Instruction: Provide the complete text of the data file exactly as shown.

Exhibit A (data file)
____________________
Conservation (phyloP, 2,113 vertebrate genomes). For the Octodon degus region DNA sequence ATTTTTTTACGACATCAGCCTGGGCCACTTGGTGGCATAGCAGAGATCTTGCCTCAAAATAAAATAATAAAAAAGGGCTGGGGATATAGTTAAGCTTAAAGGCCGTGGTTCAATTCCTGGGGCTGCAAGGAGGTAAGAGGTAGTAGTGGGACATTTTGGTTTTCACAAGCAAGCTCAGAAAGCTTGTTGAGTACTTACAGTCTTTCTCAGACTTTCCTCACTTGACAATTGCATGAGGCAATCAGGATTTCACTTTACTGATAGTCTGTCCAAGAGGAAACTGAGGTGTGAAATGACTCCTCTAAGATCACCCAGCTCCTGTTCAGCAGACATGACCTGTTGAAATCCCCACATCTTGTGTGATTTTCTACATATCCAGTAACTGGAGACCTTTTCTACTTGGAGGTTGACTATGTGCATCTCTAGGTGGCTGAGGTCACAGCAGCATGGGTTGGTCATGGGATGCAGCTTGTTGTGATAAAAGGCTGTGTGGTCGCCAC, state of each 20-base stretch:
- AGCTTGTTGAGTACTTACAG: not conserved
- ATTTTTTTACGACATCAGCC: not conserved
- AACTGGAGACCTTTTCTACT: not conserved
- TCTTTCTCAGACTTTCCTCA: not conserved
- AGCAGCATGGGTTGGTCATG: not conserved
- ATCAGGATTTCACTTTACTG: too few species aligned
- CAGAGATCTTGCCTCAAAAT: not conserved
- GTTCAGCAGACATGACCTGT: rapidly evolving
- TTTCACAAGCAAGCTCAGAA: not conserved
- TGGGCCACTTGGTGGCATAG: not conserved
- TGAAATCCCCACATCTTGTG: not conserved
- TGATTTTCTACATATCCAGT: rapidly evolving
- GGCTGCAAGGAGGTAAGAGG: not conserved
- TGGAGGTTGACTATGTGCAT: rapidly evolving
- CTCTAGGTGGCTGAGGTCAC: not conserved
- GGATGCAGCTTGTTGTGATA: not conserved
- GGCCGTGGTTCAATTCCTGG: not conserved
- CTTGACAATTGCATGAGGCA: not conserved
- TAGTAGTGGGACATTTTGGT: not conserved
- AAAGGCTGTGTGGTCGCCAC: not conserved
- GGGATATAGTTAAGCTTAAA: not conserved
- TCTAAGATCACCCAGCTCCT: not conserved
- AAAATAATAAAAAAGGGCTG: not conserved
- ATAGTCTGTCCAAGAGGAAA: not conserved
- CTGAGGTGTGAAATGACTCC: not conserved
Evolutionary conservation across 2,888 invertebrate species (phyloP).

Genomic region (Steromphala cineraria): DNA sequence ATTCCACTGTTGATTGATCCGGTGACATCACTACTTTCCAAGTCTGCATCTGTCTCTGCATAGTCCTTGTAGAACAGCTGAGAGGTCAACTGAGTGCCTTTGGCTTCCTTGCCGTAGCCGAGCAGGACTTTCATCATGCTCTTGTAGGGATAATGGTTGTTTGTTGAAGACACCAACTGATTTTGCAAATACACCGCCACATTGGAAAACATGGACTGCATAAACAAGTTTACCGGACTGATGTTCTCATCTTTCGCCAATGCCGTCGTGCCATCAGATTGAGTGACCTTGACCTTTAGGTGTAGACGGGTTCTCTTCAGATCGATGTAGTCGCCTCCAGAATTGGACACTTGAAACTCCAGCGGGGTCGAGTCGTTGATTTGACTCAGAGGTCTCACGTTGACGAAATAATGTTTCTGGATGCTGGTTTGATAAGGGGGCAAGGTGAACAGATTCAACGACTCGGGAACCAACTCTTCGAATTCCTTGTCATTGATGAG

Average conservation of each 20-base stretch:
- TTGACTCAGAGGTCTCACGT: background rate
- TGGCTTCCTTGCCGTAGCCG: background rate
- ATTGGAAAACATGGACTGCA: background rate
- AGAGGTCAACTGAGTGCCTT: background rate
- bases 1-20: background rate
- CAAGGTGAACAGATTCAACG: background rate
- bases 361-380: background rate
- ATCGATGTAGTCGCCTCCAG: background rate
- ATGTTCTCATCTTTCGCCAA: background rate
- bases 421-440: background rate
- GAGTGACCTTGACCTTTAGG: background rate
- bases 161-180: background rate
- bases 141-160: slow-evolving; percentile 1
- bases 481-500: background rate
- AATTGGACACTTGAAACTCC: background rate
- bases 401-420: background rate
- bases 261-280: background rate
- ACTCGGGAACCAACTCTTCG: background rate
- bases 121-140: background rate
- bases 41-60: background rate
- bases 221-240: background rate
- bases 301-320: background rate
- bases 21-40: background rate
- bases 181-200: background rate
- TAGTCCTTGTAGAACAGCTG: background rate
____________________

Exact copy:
Conservation (phyloP, 2,113 vertebrate genomes). For the Octodon degus region DNA sequence ATTTTTTTACGACATCAGCCTGGGCCACTTGGTGGCATAGCAGAGATCTTGCCTCAAAATAAAATAATAAAAAAGGGCTGGGGATATAGTTAAGCTTAAAGGCCGTGGTTCAATTCCTGGGGCTGCAAGGAGGTAAGAGGTAGTAGTGGGACATTTTGGTTTTCACAAGCAAGCTCAGAAAGCTTGTTGAGTACTTACAGTCTTTCTCAGACTTTCCTCACTTGACAATTGCATGAGGCAATCAGGATTTCACTTTACTGATAGTCTGTCCAAGAGGAAACTGAGGTGTGAAATGACTCCTCTAAGATCACCCAGCTCCTGTTCAGCAGACATGACCTGTTGAAATCCCCACATCTTGTGTGATTTTCTACATATCCAGTAACTGGAGACCTTTTCTACTTGGAGGTTGACTATGTGCATCTCTAGGTGGCTGAGGTCACAGCAGCATGGGTTGGTCATGGGATGCAGCTTGTTGTGATAAAAGGCTGTGTGGTCGCCAC, state of each 20-base stretch:
- AGCTTGTTGAGTACTTACAG: not conserved
- ATTTTTTTACGACATCAGCC: not conserved
- AACTGGAGACCTTTTCTACT: not conserved
- TCTTTCTCAGACTTTCCTCA: not conserved
- AGCAGCATGGGTTGGTCATG: not conserved
- ATCAGGATTTCACTTTACTG: too few species aligned
- CAGAGATCTTGCCTCAAAAT: not conserved
- GTTCAGCAGACATGACCTGT: rapidly evolving
- TTTCACAAGCAAGCTCAGAA: not conserved
- TGGGCCACTTGGTGGCATAG: not conserved
- TGAAATCCCCACATCTTGTG: not conserved
- TGATTTTCTACATATCCAGT: rapidly evolving
- GGCTGCAAGGAGGTAAGAGG: not conserved
- TGGAGGTTGACTATGTGCAT: rapidly evolving
- CTCTAGGTGGCTGAGGTCAC: not conserved
- GGATGCAGCTTGTTGTGATA: not conserved
- GGCCGTGGTTCAATTCCTGG: not conserved
- CTTGACAATTGCATGAGGCA: not conserved
- TAGTAGTGGGACATTTTGGT: not conserved
- AAAGGCTGTGTGGTCGCCAC: not conserved
- GGGATATAGTTAAGCTTAAA: not conserved
- TCTAAGATCACCCAGCTCCT: not conserved
- AAAATAATAAAAAAGGGCTG: not conserved
- ATAGTCTGTCCAAGAGGAAA: not conserved
- CTGAGGTGTGAAATGACTCC: not conserved
Evolutionary conservation across 2,888 invertebrate species (phyloP).

Genomic region (Steromphala cineraria): DNA sequence ATTCCACTGTTGATTGATCCGGTGACATCACTACTTTCCAAGTCTGCATCTGTCTCTGCATAGTCCTTGTAGAACAGCTGAGAGGTCAACTGAGTGCCTTTGGCTTCCTTGCCGTAGCCGAGCAGGACTTTCATCATGCTCTTGTAGGGATAATGGTTGTTTGTTGAAGACACCAACTGATTTTGCAAATACACCGCCACATTGGAAAACATGGACTGCATAAACAAGTTTACCGGACTGATGTTCTCATCTTTCGCCAATGCCGTCGTGCCATCAGATTGAGTGACCTTGACCTTTAGGTGTAGACGGGTTCTCTTCAGATCGATGTAGTCGCCTCCAGAATTGGACACTTGAAACTCCAGCGGGGTCGAGTCGTTGATTTGACTCAGAGGTCTCACGTTGACGAAATAATGTTTCTGGATGCTGGTTTGATAAGGGGGCAAGGTGAACAGATTCAACGACTCGGGAACCAACTCTTCGAATTCCTTGTCATTGATGAG

Average conservation of each 20-base stretch:
- TTGACTCAGAGGTCTCACGT: background rate
- TGGCTTCCTTGCCGTAGCCG: background rate
- ATTGGAAAACATGGACTGCA: background rate
- AGAGGTCAACTGAGTGCCTT: background rate
- bases 1-20: background rate
- CAAGGTGAACAGATTCAACG: background rate
- bases 361-380: background rate
- ATCGATGTAGTCGCCTCCAG: background rate
- ATGTTCTCATCTTTCGCCAA: background rate
- bases 421-440: background rate
- GAGTGACCTTGACCTTTAGG: background rate
- bases 161-180: background rate
- bases 141-160: slow-evolving; percentile 1
- bases 481-500: background rate
- AATTGGACACTTGAAACTCC: background rate
- bases 401-420: background rate
- bases 261-280: background rate
- ACTCGGGAACCAACTCTTCG: background rate
- bases 121-140: background rate
- bases 41-60: background rate
- bases 221-240: background rate
- bases 301-320: background rate
- bases 21-40: background rate
- bases 181-200: background rate
- TAGTCCTTGTAGAACAGCTG: background rate